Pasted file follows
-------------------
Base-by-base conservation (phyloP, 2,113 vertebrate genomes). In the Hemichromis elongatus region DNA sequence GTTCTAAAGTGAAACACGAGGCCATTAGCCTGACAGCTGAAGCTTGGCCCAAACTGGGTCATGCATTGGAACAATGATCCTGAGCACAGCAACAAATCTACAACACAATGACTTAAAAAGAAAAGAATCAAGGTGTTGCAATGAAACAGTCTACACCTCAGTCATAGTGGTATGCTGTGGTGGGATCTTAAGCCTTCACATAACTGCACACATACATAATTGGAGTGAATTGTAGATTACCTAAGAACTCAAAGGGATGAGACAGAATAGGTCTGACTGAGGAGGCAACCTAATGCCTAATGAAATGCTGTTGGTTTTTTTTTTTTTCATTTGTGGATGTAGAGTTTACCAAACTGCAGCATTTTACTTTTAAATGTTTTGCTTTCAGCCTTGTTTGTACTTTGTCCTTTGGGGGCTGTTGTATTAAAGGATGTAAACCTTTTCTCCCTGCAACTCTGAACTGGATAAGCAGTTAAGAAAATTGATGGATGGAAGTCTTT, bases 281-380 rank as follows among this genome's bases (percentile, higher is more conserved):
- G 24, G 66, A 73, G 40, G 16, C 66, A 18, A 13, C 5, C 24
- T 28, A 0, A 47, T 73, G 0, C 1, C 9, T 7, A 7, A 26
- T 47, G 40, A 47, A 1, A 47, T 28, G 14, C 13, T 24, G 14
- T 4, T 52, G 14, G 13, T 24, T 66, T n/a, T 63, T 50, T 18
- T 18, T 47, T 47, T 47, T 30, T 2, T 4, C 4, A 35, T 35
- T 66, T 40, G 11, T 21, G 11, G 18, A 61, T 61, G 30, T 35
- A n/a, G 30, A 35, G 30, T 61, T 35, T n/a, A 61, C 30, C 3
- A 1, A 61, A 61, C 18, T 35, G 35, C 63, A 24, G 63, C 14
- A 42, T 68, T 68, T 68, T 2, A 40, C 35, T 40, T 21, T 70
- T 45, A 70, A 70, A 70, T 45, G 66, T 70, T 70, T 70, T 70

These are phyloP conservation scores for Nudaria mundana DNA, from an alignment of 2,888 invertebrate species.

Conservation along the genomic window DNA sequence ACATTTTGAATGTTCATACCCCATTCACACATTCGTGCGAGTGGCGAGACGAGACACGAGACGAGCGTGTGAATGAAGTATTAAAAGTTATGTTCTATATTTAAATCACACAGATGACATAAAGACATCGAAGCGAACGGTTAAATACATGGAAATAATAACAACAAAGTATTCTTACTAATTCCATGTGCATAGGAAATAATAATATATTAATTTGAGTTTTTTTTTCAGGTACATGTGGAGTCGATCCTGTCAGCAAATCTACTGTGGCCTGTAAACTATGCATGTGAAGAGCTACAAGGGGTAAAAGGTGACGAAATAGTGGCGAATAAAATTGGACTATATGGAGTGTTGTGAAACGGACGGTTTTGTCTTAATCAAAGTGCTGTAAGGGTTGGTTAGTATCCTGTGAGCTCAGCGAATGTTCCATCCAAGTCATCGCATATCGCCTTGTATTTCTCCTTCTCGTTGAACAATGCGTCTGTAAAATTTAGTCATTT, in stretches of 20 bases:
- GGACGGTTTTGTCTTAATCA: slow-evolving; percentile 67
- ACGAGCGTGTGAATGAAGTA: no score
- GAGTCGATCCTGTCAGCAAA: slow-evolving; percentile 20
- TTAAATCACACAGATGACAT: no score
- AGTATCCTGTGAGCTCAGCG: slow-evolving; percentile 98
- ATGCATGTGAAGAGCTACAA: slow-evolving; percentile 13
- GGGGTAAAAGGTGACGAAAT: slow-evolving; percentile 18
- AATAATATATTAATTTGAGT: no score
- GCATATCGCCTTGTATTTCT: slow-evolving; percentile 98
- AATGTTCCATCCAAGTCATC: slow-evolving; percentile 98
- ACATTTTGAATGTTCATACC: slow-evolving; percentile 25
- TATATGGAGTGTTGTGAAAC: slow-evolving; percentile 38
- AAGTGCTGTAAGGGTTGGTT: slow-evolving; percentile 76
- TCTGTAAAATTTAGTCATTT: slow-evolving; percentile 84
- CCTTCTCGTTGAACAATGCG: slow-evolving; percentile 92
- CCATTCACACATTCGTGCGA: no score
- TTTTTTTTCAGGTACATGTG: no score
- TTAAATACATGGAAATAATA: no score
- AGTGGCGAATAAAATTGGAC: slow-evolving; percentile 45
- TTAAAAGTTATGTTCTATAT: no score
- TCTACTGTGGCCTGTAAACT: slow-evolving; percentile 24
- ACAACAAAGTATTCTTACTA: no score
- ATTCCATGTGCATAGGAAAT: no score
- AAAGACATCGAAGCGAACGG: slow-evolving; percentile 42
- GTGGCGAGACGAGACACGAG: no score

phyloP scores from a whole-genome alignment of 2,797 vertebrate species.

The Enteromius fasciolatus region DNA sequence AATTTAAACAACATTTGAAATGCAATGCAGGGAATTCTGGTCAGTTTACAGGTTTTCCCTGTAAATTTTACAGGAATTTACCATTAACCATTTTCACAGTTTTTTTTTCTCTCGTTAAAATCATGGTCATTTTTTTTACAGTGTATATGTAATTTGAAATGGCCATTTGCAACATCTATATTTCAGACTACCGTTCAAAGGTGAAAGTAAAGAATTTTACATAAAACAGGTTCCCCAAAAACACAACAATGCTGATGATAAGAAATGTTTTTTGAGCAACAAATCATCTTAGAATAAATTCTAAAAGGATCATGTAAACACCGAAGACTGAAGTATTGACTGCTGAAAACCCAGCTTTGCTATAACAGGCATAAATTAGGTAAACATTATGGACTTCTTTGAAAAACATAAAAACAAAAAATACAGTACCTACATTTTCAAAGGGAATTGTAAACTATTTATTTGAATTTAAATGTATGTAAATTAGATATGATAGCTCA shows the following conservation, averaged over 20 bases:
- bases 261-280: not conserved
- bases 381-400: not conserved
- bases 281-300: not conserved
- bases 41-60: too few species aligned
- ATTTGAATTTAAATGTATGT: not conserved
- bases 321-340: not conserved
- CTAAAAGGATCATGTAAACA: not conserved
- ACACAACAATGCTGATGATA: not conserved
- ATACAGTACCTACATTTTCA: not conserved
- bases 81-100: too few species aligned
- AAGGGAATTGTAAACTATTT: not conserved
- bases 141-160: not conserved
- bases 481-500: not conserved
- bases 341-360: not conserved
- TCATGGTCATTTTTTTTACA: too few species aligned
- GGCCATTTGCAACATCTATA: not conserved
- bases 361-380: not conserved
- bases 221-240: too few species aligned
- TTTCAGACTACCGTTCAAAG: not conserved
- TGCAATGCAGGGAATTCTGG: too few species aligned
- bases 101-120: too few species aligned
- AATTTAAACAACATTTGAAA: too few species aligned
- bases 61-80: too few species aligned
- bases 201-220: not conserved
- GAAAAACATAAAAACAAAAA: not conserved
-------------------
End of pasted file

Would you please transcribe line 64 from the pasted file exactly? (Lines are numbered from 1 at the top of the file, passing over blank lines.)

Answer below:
- bases 201-220: not conserved